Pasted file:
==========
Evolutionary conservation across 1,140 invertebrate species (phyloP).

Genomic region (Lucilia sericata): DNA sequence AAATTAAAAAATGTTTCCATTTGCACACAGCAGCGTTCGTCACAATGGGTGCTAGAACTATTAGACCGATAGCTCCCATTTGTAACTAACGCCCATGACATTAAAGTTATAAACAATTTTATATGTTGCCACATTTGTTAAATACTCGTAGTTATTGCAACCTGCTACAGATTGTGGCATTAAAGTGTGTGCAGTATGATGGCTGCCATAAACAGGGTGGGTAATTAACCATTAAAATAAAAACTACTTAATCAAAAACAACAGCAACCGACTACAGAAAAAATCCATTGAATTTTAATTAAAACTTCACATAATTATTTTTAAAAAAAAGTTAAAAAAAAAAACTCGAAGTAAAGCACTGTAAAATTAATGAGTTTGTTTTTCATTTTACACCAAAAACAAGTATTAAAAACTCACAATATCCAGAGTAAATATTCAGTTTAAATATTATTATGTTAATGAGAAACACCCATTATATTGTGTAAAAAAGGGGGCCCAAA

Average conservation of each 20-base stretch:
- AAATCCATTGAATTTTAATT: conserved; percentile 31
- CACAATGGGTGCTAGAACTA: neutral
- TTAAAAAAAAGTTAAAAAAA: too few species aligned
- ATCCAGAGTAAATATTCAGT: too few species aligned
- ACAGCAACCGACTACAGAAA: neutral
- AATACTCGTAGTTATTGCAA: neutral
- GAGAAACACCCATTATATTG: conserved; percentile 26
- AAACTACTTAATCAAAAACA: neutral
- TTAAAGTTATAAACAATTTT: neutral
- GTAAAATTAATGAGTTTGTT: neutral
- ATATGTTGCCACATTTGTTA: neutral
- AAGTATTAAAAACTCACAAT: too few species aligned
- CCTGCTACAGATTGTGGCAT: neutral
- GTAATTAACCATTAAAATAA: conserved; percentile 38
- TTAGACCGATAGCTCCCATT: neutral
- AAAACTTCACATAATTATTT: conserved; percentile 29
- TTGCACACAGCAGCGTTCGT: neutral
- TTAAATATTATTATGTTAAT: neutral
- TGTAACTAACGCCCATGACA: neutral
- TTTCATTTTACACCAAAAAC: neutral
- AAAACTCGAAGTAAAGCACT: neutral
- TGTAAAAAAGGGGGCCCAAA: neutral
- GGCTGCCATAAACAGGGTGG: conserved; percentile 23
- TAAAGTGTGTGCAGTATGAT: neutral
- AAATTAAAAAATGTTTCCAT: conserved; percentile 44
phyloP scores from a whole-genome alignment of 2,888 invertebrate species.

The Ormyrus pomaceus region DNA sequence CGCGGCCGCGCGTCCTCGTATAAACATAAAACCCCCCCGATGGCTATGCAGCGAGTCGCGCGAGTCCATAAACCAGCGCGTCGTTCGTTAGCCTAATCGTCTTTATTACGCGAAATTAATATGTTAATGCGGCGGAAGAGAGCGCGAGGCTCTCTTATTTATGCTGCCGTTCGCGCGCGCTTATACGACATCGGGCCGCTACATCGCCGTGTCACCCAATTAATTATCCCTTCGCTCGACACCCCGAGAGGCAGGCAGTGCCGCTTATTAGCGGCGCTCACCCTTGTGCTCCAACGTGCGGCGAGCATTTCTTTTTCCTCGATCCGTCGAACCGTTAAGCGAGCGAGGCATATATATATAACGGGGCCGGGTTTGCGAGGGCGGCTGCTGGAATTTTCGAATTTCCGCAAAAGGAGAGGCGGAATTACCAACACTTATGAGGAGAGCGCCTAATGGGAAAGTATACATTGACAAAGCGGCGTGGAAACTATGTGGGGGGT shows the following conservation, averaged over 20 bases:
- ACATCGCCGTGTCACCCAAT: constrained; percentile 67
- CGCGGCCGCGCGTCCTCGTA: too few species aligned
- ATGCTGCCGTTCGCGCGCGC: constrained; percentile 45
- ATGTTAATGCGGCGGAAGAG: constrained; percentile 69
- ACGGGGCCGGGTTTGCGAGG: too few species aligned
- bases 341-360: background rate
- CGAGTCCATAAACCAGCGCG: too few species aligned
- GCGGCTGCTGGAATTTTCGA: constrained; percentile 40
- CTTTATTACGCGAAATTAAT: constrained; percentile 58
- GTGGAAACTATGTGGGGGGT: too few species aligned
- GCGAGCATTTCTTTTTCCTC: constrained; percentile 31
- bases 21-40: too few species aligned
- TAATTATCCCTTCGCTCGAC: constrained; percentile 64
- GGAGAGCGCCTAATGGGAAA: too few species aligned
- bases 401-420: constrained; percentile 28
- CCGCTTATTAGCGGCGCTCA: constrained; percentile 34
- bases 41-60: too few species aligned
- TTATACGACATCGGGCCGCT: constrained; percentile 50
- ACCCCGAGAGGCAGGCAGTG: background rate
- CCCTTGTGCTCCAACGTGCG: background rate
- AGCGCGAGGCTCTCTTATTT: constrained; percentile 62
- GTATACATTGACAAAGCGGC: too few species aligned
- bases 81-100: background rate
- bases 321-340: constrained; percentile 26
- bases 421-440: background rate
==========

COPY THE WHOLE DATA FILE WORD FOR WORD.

Evolutionary conservation across 1,140 invertebrate species (phyloP).

Genomic region (Lucilia sericata): DNA sequence AAATTAAAAAATGTTTCCATTTGCACACAGCAGCGTTCGTCACAATGGGTGCTAGAACTATTAGACCGATAGCTCCCATTTGTAACTAACGCCCATGACATTAAAGTTATAAACAATTTTATATGTTGCCACATTTGTTAAATACTCGTAGTTATTGCAACCTGCTACAGATTGTGGCATTAAAGTGTGTGCAGTATGATGGCTGCCATAAACAGGGTGGGTAATTAACCATTAAAATAAAAACTACTTAATCAAAAACAACAGCAACCGACTACAGAAAAAATCCATTGAATTTTAATTAAAACTTCACATAATTATTTTTAAAAAAAAGTTAAAAAAAAAAACTCGAAGTAAAGCACTGTAAAATTAATGAGTTTGTTTTTCATTTTACACCAAAAACAAGTATTAAAAACTCACAATATCCAGAGTAAATATTCAGTTTAAATATTATTATGTTAATGAGAAACACCCATTATATTGTGTAAAAAAGGGGGCCCAAA

Average conservation of each 20-base stretch:
- AAATCCATTGAATTTTAATT: conserved; percentile 31
- CACAATGGGTGCTAGAACTA: neutral
- TTAAAAAAAAGTTAAAAAAA: too few species aligned
- ATCCAGAGTAAATATTCAGT: too few species aligned
- ACAGCAACCGACTACAGAAA: neutral
- AATACTCGTAGTTATTGCAA: neutral
- GAGAAACACCCATTATATTG: conserved; percentile 26
- AAACTACTTAATCAAAAACA: neutral
- TTAAAGTTATAAACAATTTT: neutral
- GTAAAATTAATGAGTTTGTT: neutral
- ATATGTTGCCACATTTGTTA: neutral
- AAGTATTAAAAACTCACAAT: too few species aligned
- CCTGCTACAGATTGTGGCAT: neutral
- GTAATTAACCATTAAAATAA: conserved; percentile 38
- TTAGACCGATAGCTCCCATT: neutral
- AAAACTTCACATAATTATTT: conserved; percentile 29
- TTGCACACAGCAGCGTTCGT: neutral
- TTAAATATTATTATGTTAAT: neutral
- TGTAACTAACGCCCATGACA: neutral
- TTTCATTTTACACCAAAAAC: neutral
- AAAACTCGAAGTAAAGCACT: neutral
- TGTAAAAAAGGGGGCCCAAA: neutral
- GGCTGCCATAAACAGGGTGG: conserved; percentile 23
- TAAAGTGTGTGCAGTATGAT: neutral
- AAATTAAAAAATGTTTCCAT: conserved; percentile 44
phyloP scores from a whole-genome alignment of 2,888 invertebrate species.

The Ormyrus pomaceus region DNA sequence CGCGGCCGCGCGTCCTCGTATAAACATAAAACCCCCCCGATGGCTATGCAGCGAGTCGCGCGAGTCCATAAACCAGCGCGTCGTTCGTTAGCCTAATCGTCTTTATTACGCGAAATTAATATGTTAATGCGGCGGAAGAGAGCGCGAGGCTCTCTTATTTATGCTGCCGTTCGCGCGCGCTTATACGACATCGGGCCGCTACATCGCCGTGTCACCCAATTAATTATCCCTTCGCTCGACACCCCGAGAGGCAGGCAGTGCCGCTTATTAGCGGCGCTCACCCTTGTGCTCCAACGTGCGGCGAGCATTTCTTTTTCCTCGATCCGTCGAACCGTTAAGCGAGCGAGGCATATATATATAACGGGGCCGGGTTTGCGAGGGCGGCTGCTGGAATTTTCGAATTTCCGCAAAAGGAGAGGCGGAATTACCAACACTTATGAGGAGAGCGCCTAATGGGAAAGTATACATTGACAAAGCGGCGTGGAAACTATGTGGGGGGT shows the following conservation, averaged over 20 bases:
- ACATCGCCGTGTCACCCAAT: constrained; percentile 67
- CGCGGCCGCGCGTCCTCGTA: too few species aligned
- ATGCTGCCGTTCGCGCGCGC: constrained; percentile 45
- ATGTTAATGCGGCGGAAGAG: constrained; percentile 69
- ACGGGGCCGGGTTTGCGAGG: too few species aligned
- bases 341-360: background rate
- CGAGTCCATAAACCAGCGCG: too few species aligned
- GCGGCTGCTGGAATTTTCGA: constrained; percentile 40
- CTTTATTACGCGAAATTAAT: constrained; percentile 58
- GTGGAAACTATGTGGGGGGT: too few species aligned
- GCGAGCATTTCTTTTTCCTC: constrained; percentile 31
- bases 21-40: too few species aligned
- TAATTATCCCTTCGCTCGAC: constrained; percentile 64
- GGAGAGCGCCTAATGGGAAA: too few species aligned
- bases 401-420: constrained; percentile 28
- CCGCTTATTAGCGGCGCTCA: constrained; percentile 34
- bases 41-60: too few species aligned
- TTATACGACATCGGGCCGCT: constrained; percentile 50
- ACCCCGAGAGGCAGGCAGTG: background rate
- CCCTTGTGCTCCAACGTGCG: background rate
- AGCGCGAGGCTCTCTTATTT: constrained; percentile 62
- GTATACATTGACAAAGCGGC: too few species aligned
- bases 81-100: background rate
- bases 321-340: constrained; percentile 26
- bases 421-440: background rate